This passage is as fine as any in Speak, Memory itself: a startling example of suffering mediated and mastered by artistic impulse. As Boyd so rightly says, Nabokov was an artist for life’s sake. His aesthetics was also an ethics. To the degree that his fiction dispenses moral advice, it is the message he learned at his father’s death: remember everything, every single last detail (the ghostly slipping of that newspaper through the crack between the doors) because meaning is in memory, in the pattern we make in recollection, in the shape we give to the story we then tell. It is in extremity that we live most fully, that our minds are forced open.

The finest pages in Boyd’s biography follow the seismic traces of his father’s death through Nabokov’s fiction. There is that famous sentence in Speak, Memory where Vladimir recalls how the villagers on the family estate of Vyra, after coming to his father to have him settle some local dispute, would then toss the boy in the air: ‘Thrice to the mighty heave-ho of his invisible tossers, he would fly up in this fashion, and the second time he would go higher than the first and then there he would be, on his last and loftiest flight, reclining, as if for good, against the cobalt blue of the summer noon, like one of those paradisiac personages who comfortably soar, with such a wealth of folds in their garments, on the vaulted ceiling of a church while below, one by one, the wax tapers in mortal hands light up to make a swarm of minute flames in the mist of incense, and the priest chants of eternal repose, and funeral lilies conceal the face of whoever lies there, among the swimming lights, in the open coffin.’ Boyd dwells on this passage as a paradigm of Nabokov’s art: imaginative exuberance perfectly controlled, each clause ‘a perpetual declaration of independence’, as the sentence loops from summer sky to church ceiling to open coffin, effortlessly assembling sharply discontinuous recollections of his father in an agonised continuum of grief and memory.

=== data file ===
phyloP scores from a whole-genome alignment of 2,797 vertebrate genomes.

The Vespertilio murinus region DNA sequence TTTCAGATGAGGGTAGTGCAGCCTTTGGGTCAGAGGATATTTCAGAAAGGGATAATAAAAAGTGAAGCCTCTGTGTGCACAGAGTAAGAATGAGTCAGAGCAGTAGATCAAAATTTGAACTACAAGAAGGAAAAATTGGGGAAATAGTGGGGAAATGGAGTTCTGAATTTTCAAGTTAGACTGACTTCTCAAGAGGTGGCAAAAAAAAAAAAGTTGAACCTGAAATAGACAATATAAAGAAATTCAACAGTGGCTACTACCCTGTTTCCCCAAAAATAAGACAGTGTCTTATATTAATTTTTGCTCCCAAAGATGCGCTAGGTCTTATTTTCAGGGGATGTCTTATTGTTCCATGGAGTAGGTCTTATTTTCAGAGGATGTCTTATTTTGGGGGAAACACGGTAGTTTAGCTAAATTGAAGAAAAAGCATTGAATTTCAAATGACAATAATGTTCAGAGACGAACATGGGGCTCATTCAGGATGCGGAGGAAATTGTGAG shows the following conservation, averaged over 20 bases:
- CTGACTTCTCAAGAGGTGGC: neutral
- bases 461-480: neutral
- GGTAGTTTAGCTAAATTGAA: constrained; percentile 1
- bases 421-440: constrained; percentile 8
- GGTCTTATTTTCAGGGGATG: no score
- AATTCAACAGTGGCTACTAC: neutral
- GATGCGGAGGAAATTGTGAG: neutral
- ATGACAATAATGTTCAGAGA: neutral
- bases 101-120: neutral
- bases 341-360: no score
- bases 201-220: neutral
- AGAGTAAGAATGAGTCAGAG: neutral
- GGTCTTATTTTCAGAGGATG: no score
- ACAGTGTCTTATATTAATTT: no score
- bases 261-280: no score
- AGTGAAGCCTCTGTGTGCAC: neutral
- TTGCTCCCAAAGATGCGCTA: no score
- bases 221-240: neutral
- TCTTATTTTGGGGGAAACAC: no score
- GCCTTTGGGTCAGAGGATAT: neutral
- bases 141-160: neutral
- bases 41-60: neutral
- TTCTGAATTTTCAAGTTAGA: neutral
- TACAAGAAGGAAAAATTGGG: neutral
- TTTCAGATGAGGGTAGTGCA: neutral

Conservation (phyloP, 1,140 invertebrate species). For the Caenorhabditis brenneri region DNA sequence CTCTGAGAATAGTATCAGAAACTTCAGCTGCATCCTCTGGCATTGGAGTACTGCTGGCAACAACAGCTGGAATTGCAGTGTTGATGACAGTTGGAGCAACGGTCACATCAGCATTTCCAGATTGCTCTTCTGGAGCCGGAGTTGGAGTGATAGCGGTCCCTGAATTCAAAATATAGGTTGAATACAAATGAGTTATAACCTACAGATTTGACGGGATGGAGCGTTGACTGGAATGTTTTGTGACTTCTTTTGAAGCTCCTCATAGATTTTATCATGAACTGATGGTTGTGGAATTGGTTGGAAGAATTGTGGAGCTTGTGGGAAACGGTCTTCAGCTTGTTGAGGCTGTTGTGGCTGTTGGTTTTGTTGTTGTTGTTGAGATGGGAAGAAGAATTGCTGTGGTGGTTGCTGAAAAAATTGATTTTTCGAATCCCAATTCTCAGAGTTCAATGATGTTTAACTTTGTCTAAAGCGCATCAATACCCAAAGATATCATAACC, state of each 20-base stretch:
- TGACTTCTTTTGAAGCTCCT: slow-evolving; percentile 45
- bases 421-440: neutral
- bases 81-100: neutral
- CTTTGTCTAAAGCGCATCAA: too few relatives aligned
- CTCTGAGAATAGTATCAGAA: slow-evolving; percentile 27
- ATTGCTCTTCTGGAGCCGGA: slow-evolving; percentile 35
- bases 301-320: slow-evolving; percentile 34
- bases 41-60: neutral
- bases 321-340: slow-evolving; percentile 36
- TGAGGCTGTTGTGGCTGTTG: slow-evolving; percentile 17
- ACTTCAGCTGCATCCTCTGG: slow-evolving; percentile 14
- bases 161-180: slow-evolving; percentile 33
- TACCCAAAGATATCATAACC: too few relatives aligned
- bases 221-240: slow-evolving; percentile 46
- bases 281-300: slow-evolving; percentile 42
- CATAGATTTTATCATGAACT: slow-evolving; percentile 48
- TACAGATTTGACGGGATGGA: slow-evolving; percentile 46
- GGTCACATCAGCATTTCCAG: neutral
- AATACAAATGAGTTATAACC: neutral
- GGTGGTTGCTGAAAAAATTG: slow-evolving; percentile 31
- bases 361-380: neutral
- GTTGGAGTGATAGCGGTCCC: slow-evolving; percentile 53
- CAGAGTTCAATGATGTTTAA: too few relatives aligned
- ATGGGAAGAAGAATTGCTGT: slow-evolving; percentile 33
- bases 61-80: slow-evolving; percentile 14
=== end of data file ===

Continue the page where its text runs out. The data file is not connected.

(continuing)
His father’s death left one seismic trace in Nabokov’s work: his own marital infidelity left another. The woman was an alluring poet of Russian origin, Irina Guadanini, who made her living, incongruously, as a poodle-trimmer. The affair developed while Nabokov’s wife, Vera, and their three-year-old son were in Berlin, and Nabokov was being lionised by literary Paris in the winter and spring of 1937. The affair caused Nabokov such acute distress that he broke out in a crippling attack of psoriasis while nonetheless finding himself unable to stop. Finally in July, in Cannes, he confessed to Vera, who told him that if he felt that way, he should leave immediately. ‘Not now,’ Nabokov miserably replied and then spent what Boyd describes, on the basis of his reading of the letters to Guadanini, as ‘the worst evening of his entire life’.

After more letters, Irina Guadanini arrived in Cannes. She remembers going to their address, looking up at the apartment and seeing Vera’s hand remove a man’s and a boy’s swimming trunks from the balcony. When Nabokov brought his son down for a swim, she rushed up to him. He asked her to leave, but she wouldn’t and kept a desolate vigil while father and son, later joined by Vera, sat on the sand. Once again, this is a Nabokovian scene and might well have found its way – transformed of course – into fiction. Yet here Nabokov brought the shutters down between life and art, returning her letters to him, asking for his back, and never referring to the matter again.